Today it’s my turn on the BlogTour More Than a Game by Ralph Robb. It’s a contemporary read, a poignant read hidden within the world and love of footie.
Ralph Robb was born and raised in the industrial town of Wolverhampton, England, and now lives in Ontario, Canada with his wife, two cats and a dog. A proud father of four, Robb works as an engineering technician and loves rugby, martial arts and of course a good book. His world is balanced by his obsession with comic books, quality TV, global events and the great outdoors.
About the book
Sabina Park Rangers is the first team of black players to reach the final of the Watney’s Challenge Cup. But coach Horace McIntosh has more selection problems than most. The First Division champions want to sign one of his best players – and right up until the day of the match he is uncertain that he will have a team for the biggest game in the club’s history because of arrests, a scam and an atmosphere of impending violence.
Personally I could have done with a glossary explaining the dialect and idioms of the culture Robb writes about. The gist, flavour and voice is clear, but often some of the phrases went right over my head.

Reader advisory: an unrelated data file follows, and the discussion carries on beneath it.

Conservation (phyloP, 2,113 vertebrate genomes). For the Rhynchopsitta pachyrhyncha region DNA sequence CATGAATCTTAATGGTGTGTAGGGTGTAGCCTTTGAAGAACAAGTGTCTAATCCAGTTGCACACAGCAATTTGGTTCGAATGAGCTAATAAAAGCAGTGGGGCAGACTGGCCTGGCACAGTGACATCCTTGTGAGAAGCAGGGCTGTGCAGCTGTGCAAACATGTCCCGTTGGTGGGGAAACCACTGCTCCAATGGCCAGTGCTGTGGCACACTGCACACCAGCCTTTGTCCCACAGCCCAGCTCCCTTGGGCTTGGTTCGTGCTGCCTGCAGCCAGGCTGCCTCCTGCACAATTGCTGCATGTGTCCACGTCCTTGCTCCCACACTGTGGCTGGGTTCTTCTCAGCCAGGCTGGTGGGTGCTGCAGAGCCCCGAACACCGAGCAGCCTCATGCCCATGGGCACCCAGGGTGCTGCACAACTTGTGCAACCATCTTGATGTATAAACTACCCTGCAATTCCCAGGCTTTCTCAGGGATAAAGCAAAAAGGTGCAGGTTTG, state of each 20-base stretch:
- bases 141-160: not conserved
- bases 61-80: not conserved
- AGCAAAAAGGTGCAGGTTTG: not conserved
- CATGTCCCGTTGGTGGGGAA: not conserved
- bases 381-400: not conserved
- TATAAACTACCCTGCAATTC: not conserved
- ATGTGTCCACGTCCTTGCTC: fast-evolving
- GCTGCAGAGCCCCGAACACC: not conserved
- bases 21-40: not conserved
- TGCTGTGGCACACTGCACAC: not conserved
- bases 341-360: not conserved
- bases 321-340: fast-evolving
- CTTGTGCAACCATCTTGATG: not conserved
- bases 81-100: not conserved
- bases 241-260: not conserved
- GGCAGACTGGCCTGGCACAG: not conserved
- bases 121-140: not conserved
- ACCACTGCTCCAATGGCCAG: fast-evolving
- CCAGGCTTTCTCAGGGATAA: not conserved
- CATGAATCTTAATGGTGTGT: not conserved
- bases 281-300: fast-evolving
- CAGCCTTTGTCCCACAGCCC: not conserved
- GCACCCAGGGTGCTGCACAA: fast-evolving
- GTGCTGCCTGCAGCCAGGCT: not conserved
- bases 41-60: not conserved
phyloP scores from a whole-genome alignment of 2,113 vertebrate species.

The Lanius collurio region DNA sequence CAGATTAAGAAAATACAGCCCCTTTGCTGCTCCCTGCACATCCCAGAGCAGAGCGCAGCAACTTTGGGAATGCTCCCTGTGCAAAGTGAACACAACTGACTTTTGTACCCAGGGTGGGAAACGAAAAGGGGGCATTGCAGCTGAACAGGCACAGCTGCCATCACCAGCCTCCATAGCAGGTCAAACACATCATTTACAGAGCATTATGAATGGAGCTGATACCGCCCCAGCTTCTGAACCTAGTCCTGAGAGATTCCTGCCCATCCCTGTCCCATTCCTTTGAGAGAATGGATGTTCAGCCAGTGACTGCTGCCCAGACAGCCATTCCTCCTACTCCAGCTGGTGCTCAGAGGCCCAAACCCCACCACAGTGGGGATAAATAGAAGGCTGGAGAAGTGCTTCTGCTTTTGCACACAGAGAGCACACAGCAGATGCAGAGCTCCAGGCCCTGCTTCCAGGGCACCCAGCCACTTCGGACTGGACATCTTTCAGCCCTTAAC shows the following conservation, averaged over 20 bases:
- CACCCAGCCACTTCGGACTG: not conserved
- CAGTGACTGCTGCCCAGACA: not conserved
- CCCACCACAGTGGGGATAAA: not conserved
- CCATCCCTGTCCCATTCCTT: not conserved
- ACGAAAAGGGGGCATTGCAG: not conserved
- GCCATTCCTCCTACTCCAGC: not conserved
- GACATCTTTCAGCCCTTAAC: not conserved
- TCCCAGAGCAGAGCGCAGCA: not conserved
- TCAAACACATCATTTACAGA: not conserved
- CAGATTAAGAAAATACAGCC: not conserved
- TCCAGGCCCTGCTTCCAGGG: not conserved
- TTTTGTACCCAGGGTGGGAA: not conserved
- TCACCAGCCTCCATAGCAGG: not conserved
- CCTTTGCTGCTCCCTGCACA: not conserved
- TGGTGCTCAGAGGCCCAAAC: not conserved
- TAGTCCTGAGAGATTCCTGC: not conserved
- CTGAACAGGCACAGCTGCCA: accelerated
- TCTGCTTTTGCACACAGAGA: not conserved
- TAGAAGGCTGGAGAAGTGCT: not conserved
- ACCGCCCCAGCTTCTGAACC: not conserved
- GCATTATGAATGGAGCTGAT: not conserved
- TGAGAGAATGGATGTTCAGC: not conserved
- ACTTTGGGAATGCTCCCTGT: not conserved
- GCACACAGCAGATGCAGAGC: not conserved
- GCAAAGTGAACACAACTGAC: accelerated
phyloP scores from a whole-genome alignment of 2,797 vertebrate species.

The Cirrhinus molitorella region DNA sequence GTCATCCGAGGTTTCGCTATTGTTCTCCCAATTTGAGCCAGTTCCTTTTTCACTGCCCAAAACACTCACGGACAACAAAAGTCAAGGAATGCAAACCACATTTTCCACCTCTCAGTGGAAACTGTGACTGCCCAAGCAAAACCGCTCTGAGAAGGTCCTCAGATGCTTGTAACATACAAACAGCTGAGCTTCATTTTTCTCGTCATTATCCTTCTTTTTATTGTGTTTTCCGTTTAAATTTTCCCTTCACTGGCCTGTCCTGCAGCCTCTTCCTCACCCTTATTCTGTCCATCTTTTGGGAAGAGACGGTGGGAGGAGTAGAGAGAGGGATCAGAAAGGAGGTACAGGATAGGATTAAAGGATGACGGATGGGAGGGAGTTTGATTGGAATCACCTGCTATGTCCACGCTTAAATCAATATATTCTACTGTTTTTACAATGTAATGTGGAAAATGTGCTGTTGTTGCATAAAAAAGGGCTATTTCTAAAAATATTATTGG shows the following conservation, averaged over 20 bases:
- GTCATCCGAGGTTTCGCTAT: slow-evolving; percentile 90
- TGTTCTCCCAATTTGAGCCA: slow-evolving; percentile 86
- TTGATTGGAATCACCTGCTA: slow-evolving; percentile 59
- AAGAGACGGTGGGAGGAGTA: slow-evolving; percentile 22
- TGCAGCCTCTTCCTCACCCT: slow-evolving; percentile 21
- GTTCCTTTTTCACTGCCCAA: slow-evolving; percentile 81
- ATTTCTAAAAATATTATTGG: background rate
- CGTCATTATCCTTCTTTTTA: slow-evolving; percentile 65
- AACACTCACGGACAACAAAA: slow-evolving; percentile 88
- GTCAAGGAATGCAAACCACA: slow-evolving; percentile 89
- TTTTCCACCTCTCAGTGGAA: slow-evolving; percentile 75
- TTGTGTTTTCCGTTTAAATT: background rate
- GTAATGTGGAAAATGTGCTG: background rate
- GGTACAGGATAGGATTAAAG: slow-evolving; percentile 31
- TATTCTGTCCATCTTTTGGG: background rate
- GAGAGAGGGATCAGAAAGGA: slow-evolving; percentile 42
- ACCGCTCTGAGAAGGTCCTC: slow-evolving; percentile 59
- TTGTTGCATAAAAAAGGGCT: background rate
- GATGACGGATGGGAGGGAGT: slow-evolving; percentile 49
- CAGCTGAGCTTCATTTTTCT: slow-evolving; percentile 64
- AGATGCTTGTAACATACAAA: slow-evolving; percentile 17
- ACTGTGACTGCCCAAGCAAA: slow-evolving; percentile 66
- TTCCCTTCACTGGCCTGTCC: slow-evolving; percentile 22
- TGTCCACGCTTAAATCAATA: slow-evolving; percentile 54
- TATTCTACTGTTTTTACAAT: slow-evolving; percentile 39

When you read between the lines and look beyond the jovial humour and brusque descriptions, especially when the author ventured into the past, it’s actually a brutally honest storyline. Robb draws comparisons between the day and age we live in, and the 70s and 80s. Sometimes he takes it back a wee bit further to the baseline and beginning of certain behaviour patterns.
He pulls no punches when it comes to describing the racism, discrimination and treatment of black people. Robb addresses the way society has evolved, become more diverse and more aware of white privilege, then in the same breath describes the way society is reverting back to those days once again. In a sense society and scaremongering white nationalists are laying a gunpowder trail which could end up being lit by the smallest of sparks.
There is a general lack of comprehension when it comes to white privilege, which is difficult to eradicate or even to educate people about. It can be taught with simple examples, which in turn would create a better understanding of racism and the oppression of black people and minorities.
It’s quite interesting how the author has infused such an entertaining and amusing read with such serious topics, and yet does it in such a non-confrontational way. It’s a contemporary read, a poignant read hidden within the world and love of footie.
Buy More Than a Game (links to follow soon) or go to Goodreads for any other retailer.